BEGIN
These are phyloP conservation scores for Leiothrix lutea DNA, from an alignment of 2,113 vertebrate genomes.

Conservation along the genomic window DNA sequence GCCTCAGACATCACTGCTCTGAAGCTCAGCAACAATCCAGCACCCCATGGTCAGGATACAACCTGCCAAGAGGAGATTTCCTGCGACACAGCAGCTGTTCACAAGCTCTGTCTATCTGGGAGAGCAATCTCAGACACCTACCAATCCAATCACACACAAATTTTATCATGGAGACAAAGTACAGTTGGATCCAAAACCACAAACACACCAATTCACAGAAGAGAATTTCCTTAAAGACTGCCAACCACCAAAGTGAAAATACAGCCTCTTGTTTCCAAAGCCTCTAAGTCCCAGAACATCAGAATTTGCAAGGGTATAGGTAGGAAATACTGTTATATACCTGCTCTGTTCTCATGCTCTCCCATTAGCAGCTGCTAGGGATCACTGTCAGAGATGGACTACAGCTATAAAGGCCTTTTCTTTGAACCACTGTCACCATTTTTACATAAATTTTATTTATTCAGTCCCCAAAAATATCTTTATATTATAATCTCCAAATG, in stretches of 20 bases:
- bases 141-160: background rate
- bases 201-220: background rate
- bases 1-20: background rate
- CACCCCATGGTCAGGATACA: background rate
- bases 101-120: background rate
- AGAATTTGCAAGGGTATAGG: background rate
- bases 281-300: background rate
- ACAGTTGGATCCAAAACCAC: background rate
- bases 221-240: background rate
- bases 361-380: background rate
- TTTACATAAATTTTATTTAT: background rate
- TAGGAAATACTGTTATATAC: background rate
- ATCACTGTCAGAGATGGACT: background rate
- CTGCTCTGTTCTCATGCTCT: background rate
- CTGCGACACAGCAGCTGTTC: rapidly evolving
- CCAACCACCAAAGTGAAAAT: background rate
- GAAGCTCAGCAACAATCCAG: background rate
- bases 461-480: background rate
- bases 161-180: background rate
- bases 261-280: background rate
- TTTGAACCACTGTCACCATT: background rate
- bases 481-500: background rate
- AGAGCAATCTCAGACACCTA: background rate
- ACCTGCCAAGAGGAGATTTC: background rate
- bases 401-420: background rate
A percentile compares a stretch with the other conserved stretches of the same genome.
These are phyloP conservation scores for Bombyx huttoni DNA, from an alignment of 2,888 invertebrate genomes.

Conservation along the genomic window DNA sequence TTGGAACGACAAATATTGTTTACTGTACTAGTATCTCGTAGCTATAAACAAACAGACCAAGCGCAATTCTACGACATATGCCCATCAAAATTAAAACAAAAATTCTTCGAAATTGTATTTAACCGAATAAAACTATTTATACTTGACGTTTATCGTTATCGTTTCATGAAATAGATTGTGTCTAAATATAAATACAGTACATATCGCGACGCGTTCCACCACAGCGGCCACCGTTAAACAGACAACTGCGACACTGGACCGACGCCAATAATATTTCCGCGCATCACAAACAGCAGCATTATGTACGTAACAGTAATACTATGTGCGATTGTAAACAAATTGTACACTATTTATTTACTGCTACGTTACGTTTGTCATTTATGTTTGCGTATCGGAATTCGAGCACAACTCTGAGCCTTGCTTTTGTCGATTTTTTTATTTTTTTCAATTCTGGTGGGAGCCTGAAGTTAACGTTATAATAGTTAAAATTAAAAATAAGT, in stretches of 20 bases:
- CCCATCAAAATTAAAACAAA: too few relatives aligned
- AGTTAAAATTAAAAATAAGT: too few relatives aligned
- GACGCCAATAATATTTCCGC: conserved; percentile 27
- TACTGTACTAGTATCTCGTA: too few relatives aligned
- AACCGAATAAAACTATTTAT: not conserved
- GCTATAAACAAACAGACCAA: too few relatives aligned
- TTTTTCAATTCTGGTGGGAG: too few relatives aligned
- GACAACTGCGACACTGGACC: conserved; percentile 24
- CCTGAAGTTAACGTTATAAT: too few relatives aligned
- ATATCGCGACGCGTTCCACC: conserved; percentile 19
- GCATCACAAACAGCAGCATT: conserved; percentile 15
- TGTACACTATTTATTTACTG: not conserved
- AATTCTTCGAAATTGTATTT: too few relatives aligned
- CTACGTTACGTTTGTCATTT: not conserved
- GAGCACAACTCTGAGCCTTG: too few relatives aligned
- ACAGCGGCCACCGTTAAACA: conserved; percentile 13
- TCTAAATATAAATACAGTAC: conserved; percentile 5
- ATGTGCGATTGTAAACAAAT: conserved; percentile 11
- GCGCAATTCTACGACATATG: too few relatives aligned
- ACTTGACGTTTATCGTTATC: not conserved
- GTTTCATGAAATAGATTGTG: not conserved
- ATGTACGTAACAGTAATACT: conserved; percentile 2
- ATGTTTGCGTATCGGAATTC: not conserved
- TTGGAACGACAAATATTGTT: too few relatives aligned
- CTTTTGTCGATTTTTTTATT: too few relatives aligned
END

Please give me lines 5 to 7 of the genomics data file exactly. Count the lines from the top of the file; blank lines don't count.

- bases 1-20: background rate
- CACCCCATGGTCAGGATACA: background rate
- bases 101-120: background rate